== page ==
from the U.S., U.K. and Australia have used ice-penetrating radar to
create the first high- resolution topographic map of one of the last
uncharted regions of Earth, the Aurora Subglacial Basin, an immense
ice-buried lowland in East Antarctica larger than Texas.
map reveals some of the largest fjords or ice cut channels on Earth,
providing important insights into the history of ice in Antarctica. The
data will also help computer modelers improve their simulations of the
past and future Antarctic ice sheet and its potential impact on global
knew almost nothing about what was going on, or could go on, under this
part of the ice sheet and now we’ve opened it up and made it real,”
said Duncan Young, research scientist at The University of Texas at
Austin’s Institute for Geophysics and lead author on the study, which
appears in this week’s journal Nature.
chose to focus on the Aurora Subglacial Basin because it may represent
the weak underbelly of the East Antarctic Ice Sheet, the largest
remaining body of ice and potential source of sea-level rise on Earth,”
said Donald Blankenship, principal investigator for the ICECAP project, a
multinational collaboration using airborne geophysical instruments to
study the ice sheet.
the basin lies kilometers below sea level, seawater could penetrate
beneath the ice, causing portions of the ice sheet to collapse and float
off to sea. Indeed, this work shows that the ice sheet has been
significantly smaller in the past.
ICECAP team at McMurdo Station, Antarctica. Standing: Ray Cameron, Mike McCrae and Steve Kaiser (Kenn Borek Air); Martin Siegert (Edinburgh), Duncan Young (Texas), Andrew Wright (Edinburgh); Scott Kempf, Donald Blankenship, Gonzalo Echerverry (Edinburgh). On the ground: Jack Holt; Jamin Greenbaum; Dusty Schroeder; and Isaac Smith. Photo: Jack Holt.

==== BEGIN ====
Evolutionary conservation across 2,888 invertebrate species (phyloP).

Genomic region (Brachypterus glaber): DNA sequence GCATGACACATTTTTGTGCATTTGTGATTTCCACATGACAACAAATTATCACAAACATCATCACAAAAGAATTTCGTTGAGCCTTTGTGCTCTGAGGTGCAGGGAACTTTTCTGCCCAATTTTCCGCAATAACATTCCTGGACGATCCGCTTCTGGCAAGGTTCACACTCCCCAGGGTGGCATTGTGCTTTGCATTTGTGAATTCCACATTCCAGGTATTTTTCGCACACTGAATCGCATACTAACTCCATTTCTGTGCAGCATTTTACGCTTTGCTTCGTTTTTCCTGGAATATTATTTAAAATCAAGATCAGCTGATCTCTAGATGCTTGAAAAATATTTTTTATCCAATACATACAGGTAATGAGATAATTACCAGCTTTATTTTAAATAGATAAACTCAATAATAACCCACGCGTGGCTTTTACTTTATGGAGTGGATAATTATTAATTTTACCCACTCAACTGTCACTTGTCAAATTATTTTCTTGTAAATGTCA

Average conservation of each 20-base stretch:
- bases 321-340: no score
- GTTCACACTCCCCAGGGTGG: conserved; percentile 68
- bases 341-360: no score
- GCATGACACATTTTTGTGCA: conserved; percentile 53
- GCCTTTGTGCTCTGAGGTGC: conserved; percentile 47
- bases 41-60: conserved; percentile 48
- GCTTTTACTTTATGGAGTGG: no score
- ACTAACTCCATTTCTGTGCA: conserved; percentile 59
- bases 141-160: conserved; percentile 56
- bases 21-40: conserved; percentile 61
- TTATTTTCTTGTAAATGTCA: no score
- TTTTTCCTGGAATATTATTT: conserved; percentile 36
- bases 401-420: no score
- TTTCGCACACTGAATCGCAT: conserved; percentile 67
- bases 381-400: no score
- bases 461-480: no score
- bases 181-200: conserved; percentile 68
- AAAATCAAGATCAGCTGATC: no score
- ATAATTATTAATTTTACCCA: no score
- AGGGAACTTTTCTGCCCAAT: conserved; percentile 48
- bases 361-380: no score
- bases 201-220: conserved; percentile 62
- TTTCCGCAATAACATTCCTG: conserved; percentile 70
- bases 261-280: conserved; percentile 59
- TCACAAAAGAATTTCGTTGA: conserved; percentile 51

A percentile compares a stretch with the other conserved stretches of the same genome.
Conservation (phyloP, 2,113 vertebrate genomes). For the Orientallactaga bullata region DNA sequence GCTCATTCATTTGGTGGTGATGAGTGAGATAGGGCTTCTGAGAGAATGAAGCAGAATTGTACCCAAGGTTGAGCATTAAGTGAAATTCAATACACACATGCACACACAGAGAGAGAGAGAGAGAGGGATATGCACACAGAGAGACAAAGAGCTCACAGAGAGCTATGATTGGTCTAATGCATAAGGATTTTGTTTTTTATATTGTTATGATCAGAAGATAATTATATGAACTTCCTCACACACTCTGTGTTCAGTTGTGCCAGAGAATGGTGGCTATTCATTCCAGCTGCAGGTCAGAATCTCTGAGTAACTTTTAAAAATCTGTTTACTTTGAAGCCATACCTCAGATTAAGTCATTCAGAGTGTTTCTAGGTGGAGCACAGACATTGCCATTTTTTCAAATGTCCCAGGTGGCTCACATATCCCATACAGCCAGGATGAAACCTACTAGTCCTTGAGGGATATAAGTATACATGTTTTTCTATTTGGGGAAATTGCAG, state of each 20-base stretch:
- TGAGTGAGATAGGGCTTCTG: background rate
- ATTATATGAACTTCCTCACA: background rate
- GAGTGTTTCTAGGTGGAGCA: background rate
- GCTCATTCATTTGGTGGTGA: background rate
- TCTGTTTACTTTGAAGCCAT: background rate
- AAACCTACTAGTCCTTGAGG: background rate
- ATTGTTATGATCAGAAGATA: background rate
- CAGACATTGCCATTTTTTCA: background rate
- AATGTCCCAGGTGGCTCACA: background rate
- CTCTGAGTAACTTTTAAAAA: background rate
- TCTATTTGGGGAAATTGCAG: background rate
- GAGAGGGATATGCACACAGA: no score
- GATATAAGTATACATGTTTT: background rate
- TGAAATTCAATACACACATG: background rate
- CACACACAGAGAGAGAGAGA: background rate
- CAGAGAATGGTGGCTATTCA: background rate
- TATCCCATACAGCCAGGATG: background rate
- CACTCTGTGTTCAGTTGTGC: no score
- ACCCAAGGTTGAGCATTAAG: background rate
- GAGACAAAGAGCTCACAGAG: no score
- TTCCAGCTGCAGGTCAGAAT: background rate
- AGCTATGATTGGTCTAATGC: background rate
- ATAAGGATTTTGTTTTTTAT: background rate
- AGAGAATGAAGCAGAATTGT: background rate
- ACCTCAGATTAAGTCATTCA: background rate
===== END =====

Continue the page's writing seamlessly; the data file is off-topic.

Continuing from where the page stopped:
work based on ocean sediments and computer models indicates the East
Antarctic Ice Sheet grew and shrank widely and frequently, from about 34
to 14 million years ago, causing sea level to fluctuate by 200 feet .
Since then, it has been comparatively stable, causing sea-level
fluctuations of less that 50 feet. The new map reveals vast channels cut
through mountain ranges by ancient glaciers that mark the edge of the
ice sheet at different times in the past, sometimes hundreds of
kilometers from its current edge.
seeing what the ice sheet looked like at a time when Earth was much
warmer than today,” said Young. “Back then it was very dynamic, with
significant surface melting. Recently, the ice sheet has been better
recent lowering of major glaciers near the edge detected by satellites
has raised concerns about this sector of Antarctica.
said past configurations of the ice sheet give a sense of how it might
look in the future, although he doesn’t foresee it shrinking as
dramatically in the next 100 years. Still, even a small change in this
massive ice sheet could have a significant effect on sea level.
Scientists at The University of Texas at Austin’s Institute for
Computational Engineering and Sciences, and at Australia’s Antarctic
Climate and Ecosystems CRC are developing models that will use the new
map to forecast how the ice sheet will evolve in the future and how it
might affect sea level.
research is part of ICECAP (Investigating the Cryospheric Evolution of
the Central Antarctic Plate), a joint project of The University of Texas
at Austin’s Jackson School of Geosciences, the University of Edinburgh
and the Australian Antarctic Division. For three field seasons, the team
flew an upgraded World War II-era DC-3 aircraft with a suite of
geophysical instruments to study the ice and underlying rock in East
for this research is provided by the National Science Foundation
(U.S.), the National Aeronautics and Space Administration (U.S.), the
Natural Environment Research Council (U.K.), the Australian Antarctic
Division, the G. Unger Vetlesen Foundation (U.S.), the Antarctic Climate
and Ecosystems CRC (Aus.), and the University of Texas at Austin’s
Jackson School of Geosciences (U.S.).